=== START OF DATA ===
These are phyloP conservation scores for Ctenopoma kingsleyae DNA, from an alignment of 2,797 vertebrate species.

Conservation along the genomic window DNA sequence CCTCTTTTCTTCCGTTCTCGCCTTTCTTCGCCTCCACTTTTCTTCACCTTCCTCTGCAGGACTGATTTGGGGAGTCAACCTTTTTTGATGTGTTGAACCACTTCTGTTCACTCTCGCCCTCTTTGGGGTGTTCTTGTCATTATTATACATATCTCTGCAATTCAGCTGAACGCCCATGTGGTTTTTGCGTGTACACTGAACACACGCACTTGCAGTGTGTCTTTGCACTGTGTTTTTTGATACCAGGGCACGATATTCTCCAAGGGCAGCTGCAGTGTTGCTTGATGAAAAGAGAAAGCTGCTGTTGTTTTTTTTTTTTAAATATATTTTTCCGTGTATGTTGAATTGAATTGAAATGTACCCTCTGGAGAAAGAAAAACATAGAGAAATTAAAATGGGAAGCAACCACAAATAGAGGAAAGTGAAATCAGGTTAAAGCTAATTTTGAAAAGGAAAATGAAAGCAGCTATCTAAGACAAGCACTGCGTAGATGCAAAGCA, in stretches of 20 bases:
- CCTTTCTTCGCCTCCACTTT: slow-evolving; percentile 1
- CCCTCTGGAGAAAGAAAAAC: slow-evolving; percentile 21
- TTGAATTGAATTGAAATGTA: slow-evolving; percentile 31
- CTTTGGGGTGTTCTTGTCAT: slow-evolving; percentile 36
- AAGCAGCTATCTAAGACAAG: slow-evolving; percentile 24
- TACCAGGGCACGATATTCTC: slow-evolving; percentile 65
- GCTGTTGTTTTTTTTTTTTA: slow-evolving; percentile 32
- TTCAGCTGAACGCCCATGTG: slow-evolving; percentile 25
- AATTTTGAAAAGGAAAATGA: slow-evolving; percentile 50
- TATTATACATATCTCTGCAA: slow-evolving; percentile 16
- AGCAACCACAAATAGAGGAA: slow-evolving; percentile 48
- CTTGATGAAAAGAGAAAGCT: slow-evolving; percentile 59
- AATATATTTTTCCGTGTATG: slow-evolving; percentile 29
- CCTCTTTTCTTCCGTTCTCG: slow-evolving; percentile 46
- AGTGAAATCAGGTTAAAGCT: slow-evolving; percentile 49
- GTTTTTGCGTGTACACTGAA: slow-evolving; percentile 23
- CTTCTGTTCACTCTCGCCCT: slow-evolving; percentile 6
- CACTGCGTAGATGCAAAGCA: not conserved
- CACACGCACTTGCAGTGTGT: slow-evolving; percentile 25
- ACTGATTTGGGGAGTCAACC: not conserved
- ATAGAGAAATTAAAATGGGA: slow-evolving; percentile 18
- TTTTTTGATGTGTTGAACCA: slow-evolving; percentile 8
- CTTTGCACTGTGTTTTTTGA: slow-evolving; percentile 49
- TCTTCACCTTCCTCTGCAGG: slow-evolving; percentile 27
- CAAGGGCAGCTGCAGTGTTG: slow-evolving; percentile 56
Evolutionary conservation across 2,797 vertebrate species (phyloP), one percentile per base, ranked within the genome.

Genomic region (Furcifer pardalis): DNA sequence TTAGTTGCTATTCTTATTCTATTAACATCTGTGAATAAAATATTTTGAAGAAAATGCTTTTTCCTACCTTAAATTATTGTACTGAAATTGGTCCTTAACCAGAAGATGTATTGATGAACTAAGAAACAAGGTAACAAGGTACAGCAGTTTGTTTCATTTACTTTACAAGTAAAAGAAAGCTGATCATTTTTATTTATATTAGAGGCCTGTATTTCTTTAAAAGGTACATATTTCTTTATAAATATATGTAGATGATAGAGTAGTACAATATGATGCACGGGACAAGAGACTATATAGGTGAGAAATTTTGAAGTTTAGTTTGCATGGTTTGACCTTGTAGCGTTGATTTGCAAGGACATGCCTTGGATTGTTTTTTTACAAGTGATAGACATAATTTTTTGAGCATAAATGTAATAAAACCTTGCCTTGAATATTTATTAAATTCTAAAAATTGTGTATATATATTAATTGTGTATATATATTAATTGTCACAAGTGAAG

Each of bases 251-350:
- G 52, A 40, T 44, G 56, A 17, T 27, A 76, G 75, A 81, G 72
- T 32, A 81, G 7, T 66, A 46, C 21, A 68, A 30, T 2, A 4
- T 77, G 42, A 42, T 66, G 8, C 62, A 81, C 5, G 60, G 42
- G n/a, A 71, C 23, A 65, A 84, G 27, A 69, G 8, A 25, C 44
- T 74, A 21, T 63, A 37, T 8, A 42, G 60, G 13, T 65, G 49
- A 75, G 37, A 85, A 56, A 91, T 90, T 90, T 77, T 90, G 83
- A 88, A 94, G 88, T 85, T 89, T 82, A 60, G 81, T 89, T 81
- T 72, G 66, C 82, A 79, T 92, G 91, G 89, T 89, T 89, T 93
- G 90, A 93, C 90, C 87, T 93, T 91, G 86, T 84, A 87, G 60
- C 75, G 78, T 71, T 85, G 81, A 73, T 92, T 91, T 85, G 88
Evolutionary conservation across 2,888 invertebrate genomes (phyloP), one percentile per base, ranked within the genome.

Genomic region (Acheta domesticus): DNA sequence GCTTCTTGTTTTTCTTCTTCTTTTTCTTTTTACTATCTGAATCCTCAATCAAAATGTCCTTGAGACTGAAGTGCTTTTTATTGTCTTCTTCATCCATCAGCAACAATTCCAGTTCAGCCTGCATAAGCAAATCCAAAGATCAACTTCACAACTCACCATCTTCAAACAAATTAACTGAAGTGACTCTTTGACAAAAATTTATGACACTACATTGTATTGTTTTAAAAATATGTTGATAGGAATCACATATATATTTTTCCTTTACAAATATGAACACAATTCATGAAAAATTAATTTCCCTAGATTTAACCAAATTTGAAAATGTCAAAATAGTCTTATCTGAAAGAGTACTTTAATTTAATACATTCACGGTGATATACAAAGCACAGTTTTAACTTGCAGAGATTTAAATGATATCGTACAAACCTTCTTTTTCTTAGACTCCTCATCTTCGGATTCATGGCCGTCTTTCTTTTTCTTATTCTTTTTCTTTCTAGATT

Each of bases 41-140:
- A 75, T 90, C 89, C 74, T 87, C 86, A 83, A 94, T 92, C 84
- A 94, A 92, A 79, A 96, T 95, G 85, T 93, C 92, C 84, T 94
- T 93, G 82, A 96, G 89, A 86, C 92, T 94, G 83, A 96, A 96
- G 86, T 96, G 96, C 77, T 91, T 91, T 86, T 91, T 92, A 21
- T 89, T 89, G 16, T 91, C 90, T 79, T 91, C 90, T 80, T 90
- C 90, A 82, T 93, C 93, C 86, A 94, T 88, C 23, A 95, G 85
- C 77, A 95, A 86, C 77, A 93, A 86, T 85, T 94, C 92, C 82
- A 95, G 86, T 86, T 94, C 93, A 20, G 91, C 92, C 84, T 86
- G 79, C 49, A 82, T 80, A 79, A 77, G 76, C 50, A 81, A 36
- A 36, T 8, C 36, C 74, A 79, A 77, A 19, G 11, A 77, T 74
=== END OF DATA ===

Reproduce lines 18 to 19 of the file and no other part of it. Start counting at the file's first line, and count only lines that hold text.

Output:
- GTTTTTGCGTGTACACTGAA: slow-evolving; percentile 23
- CTTCTGTTCACTCTCGCCCT: slow-evolving; percentile 6